BABYLON, LONG ISLAND
nytheatre.com review by Mark O’Toole
Babylon, long island is a 90-minute one-man, one-act show,
written, directed and performed by Gregg Tome in his first
appearance in FringeNYC. Tome is no newcomer to the theatre,
however, having performed in various off-off Broadway
productions and in Los Angeles. In fact, Babylon, long island
was first performed at the Theatre at the Improv in Los Angeles.
August 15, 2002
Tome’s experience shows. Babylon may very well be the finest show in FringeNYC this year. Babylon is a nostalgic tale of Tome’s hometown of Babylon, Long Island during the summer of 1977, woven together in a series of witty monologues delivered by nine men whose lives are intertwined. Each character is a resident, indeed a fixture, of this small town; each is a philosopher and likes to talk. What do they talk about? Themselves—but there are motifs that traverse their speeches—they all share an appreciation for the cyclical nature of transition, life, history, the environment ... and Babylon’s sewage system.
An old man called "Hi-Hello" likes to shout at schoolchildren from the porch of his nursing home and asks where you’re going and where you’ve been. "Nanzo K’Manzo," a young man who cruises the town on a bicycle wearing a cape and goggles to convince everyone he’s crazy, talks about breaking out of the "circle" called normality. The "Cesspool Man," a plumber steeped in the history of the town’s sewage, tells us about little "circles" in the earth waiting for the return of the individual cesspool. "Furaha," "the only black kid in town" speaks from within the circle of the wrestling ring, where he has become the town’s star athlete. "Donnie," who makes an unseen appearance in all of the other vignettes, talks about little red "dots" connecting Babylon to the rest of the world.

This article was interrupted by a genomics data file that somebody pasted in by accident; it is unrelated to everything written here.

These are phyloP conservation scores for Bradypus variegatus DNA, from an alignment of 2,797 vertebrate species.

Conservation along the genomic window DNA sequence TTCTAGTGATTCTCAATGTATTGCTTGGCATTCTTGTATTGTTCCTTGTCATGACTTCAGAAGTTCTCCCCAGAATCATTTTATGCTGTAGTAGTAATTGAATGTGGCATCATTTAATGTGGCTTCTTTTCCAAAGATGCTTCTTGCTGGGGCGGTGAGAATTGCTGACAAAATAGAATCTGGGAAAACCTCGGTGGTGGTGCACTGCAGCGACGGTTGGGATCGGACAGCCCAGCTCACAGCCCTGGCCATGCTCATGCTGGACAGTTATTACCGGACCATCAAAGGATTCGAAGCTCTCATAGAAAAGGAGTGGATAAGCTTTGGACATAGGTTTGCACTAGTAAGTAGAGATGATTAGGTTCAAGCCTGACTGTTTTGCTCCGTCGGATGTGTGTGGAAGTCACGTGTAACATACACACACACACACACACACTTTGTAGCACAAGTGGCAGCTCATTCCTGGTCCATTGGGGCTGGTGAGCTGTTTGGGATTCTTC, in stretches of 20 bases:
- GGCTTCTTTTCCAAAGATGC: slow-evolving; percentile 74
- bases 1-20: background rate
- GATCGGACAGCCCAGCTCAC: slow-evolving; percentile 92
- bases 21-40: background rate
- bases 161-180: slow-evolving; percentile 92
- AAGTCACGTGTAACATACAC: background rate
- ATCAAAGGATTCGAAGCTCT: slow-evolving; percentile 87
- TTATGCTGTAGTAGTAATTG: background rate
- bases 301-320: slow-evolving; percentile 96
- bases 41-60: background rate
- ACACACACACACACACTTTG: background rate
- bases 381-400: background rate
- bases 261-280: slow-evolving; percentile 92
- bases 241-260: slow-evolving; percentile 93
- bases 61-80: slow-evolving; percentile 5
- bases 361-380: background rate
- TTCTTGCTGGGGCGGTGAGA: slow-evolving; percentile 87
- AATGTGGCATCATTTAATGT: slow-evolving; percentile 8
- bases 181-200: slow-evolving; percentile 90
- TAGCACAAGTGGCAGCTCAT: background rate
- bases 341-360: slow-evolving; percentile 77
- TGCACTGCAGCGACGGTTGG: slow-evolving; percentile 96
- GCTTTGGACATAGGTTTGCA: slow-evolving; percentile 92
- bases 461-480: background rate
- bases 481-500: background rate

There is no overstating that this story is complex and well written. Each character manages to tell us a little about the others so well that I was looking forward to seeing some of them long before they made their appearance. I’m still thinking about them. Likewise, one cannot overemphasize that the show is marvelously performed by Tome and perfectly executed by his crew. Lights dim after each monologue, classic rock fades gently in, and Tome peels off layers of clothing to make each transition to a new character. Without missing a beat, he picks up an innocuous-looking prop in a corner of the stage, the spotlight flashes back on, and he turns to the crowd with a startlingly different face, voice and personality. I could have sworn there were nine actors on the stage, not one. While the memory play is hardly original, this show has everything it needs to make its mark: a deeply inspired story, a remarkable performance and perfect timing.